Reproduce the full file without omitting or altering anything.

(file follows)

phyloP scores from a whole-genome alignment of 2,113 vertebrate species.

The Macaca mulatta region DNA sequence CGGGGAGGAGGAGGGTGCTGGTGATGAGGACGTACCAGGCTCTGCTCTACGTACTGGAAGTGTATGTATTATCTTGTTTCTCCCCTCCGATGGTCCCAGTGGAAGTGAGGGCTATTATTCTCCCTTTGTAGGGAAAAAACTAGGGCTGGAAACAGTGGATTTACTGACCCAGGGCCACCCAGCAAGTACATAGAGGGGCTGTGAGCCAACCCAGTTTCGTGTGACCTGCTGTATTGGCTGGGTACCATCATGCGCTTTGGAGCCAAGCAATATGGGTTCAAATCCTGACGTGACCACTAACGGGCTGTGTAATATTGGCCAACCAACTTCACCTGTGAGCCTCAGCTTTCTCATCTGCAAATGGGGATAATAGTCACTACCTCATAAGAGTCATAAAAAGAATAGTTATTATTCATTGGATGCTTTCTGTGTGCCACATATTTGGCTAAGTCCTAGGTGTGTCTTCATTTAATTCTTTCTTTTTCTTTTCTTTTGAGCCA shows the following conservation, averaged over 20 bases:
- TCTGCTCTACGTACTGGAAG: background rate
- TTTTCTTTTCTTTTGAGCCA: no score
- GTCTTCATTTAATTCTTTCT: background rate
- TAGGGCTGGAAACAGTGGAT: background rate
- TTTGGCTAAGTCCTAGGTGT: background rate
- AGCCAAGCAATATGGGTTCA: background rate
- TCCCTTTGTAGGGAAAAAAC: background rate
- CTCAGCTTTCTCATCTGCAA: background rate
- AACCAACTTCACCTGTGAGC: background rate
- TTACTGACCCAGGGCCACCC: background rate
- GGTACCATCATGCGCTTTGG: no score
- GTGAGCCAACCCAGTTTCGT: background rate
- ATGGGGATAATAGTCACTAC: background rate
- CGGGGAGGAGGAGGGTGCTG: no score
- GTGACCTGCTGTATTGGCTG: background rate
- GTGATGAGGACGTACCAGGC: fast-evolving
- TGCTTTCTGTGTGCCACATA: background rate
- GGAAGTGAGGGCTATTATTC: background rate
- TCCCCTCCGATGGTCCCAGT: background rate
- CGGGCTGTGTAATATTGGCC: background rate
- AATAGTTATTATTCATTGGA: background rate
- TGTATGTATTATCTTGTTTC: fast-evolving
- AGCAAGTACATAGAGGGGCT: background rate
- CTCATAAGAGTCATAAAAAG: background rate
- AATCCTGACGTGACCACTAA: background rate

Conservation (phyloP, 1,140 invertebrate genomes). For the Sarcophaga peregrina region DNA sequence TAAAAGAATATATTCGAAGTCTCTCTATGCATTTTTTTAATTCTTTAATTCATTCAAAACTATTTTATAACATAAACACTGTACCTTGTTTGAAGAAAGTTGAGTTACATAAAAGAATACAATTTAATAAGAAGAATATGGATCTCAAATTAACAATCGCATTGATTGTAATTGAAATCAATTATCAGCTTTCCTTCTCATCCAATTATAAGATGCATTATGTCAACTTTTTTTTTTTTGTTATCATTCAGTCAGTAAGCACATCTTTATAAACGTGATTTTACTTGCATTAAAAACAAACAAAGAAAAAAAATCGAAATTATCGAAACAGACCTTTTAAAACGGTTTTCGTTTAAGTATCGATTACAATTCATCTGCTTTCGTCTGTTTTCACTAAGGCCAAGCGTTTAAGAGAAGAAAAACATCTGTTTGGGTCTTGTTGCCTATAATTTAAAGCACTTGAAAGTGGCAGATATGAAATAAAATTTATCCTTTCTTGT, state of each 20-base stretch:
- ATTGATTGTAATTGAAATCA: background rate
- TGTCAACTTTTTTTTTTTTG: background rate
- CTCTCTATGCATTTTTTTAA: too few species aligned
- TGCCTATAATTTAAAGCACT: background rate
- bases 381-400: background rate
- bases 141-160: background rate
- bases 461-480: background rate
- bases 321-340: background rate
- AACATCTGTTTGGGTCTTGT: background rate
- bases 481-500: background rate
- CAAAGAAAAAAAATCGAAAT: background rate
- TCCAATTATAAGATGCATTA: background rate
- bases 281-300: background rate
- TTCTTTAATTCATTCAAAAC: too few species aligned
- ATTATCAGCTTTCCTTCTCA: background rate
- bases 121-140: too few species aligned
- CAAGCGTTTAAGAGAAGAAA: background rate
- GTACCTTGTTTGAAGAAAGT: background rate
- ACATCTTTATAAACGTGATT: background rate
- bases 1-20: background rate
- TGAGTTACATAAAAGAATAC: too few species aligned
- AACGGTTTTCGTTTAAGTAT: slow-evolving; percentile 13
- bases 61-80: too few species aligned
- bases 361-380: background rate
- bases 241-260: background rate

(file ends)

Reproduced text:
phyloP scores from a whole-genome alignment of 2,113 vertebrate species.

The Macaca mulatta region DNA sequence CGGGGAGGAGGAGGGTGCTGGTGATGAGGACGTACCAGGCTCTGCTCTACGTACTGGAAGTGTATGTATTATCTTGTTTCTCCCCTCCGATGGTCCCAGTGGAAGTGAGGGCTATTATTCTCCCTTTGTAGGGAAAAAACTAGGGCTGGAAACAGTGGATTTACTGACCCAGGGCCACCCAGCAAGTACATAGAGGGGCTGTGAGCCAACCCAGTTTCGTGTGACCTGCTGTATTGGCTGGGTACCATCATGCGCTTTGGAGCCAAGCAATATGGGTTCAAATCCTGACGTGACCACTAACGGGCTGTGTAATATTGGCCAACCAACTTCACCTGTGAGCCTCAGCTTTCTCATCTGCAAATGGGGATAATAGTCACTACCTCATAAGAGTCATAAAAAGAATAGTTATTATTCATTGGATGCTTTCTGTGTGCCACATATTTGGCTAAGTCCTAGGTGTGTCTTCATTTAATTCTTTCTTTTTCTTTTCTTTTGAGCCA shows the following conservation, averaged over 20 bases:
- TCTGCTCTACGTACTGGAAG: background rate
- TTTTCTTTTCTTTTGAGCCA: no score
- GTCTTCATTTAATTCTTTCT: background rate
- TAGGGCTGGAAACAGTGGAT: background rate
- TTTGGCTAAGTCCTAGGTGT: background rate
- AGCCAAGCAATATGGGTTCA: background rate
- TCCCTTTGTAGGGAAAAAAC: background rate
- CTCAGCTTTCTCATCTGCAA: background rate
- AACCAACTTCACCTGTGAGC: background rate
- TTACTGACCCAGGGCCACCC: background rate
- GGTACCATCATGCGCTTTGG: no score
- GTGAGCCAACCCAGTTTCGT: background rate
- ATGGGGATAATAGTCACTAC: background rate
- CGGGGAGGAGGAGGGTGCTG: no score
- GTGACCTGCTGTATTGGCTG: background rate
- GTGATGAGGACGTACCAGGC: fast-evolving
- TGCTTTCTGTGTGCCACATA: background rate
- GGAAGTGAGGGCTATTATTC: background rate
- TCCCCTCCGATGGTCCCAGT: background rate
- CGGGCTGTGTAATATTGGCC: background rate
- AATAGTTATTATTCATTGGA: background rate
- TGTATGTATTATCTTGTTTC: fast-evolving
- AGCAAGTACATAGAGGGGCT: background rate
- CTCATAAGAGTCATAAAAAG: background rate
- AATCCTGACGTGACCACTAA: background rate

Conservation (phyloP, 1,140 invertebrate genomes). For the Sarcophaga peregrina region DNA sequence TAAAAGAATATATTCGAAGTCTCTCTATGCATTTTTTTAATTCTTTAATTCATTCAAAACTATTTTATAACATAAACACTGTACCTTGTTTGAAGAAAGTTGAGTTACATAAAAGAATACAATTTAATAAGAAGAATATGGATCTCAAATTAACAATCGCATTGATTGTAATTGAAATCAATTATCAGCTTTCCTTCTCATCCAATTATAAGATGCATTATGTCAACTTTTTTTTTTTTGTTATCATTCAGTCAGTAAGCACATCTTTATAAACGTGATTTTACTTGCATTAAAAACAAACAAAGAAAAAAAATCGAAATTATCGAAACAGACCTTTTAAAACGGTTTTCGTTTAAGTATCGATTACAATTCATCTGCTTTCGTCTGTTTTCACTAAGGCCAAGCGTTTAAGAGAAGAAAAACATCTGTTTGGGTCTTGTTGCCTATAATTTAAAGCACTTGAAAGTGGCAGATATGAAATAAAATTTATCCTTTCTTGT, state of each 20-base stretch:
- ATTGATTGTAATTGAAATCA: background rate
- TGTCAACTTTTTTTTTTTTG: background rate
- CTCTCTATGCATTTTTTTAA: too few species aligned
- TGCCTATAATTTAAAGCACT: background rate
- bases 381-400: background rate
- bases 141-160: background rate
- bases 461-480: background rate
- bases 321-340: background rate
- AACATCTGTTTGGGTCTTGT: background rate
- bases 481-500: background rate
- CAAAGAAAAAAAATCGAAAT: background rate
- TCCAATTATAAGATGCATTA: background rate
- bases 281-300: background rate
- TTCTTTAATTCATTCAAAAC: too few species aligned
- ATTATCAGCTTTCCTTCTCA: background rate
- bases 121-140: too few species aligned
- CAAGCGTTTAAGAGAAGAAA: background rate
- GTACCTTGTTTGAAGAAAGT: background rate
- ACATCTTTATAAACGTGATT: background rate
- bases 1-20: background rate
- TGAGTTACATAAAAGAATAC: too few species aligned
- AACGGTTTTCGTTTAAGTAT: slow-evolving; percentile 13
- bases 61-80: too few species aligned
- bases 361-380: background rate
- bases 241-260: background rate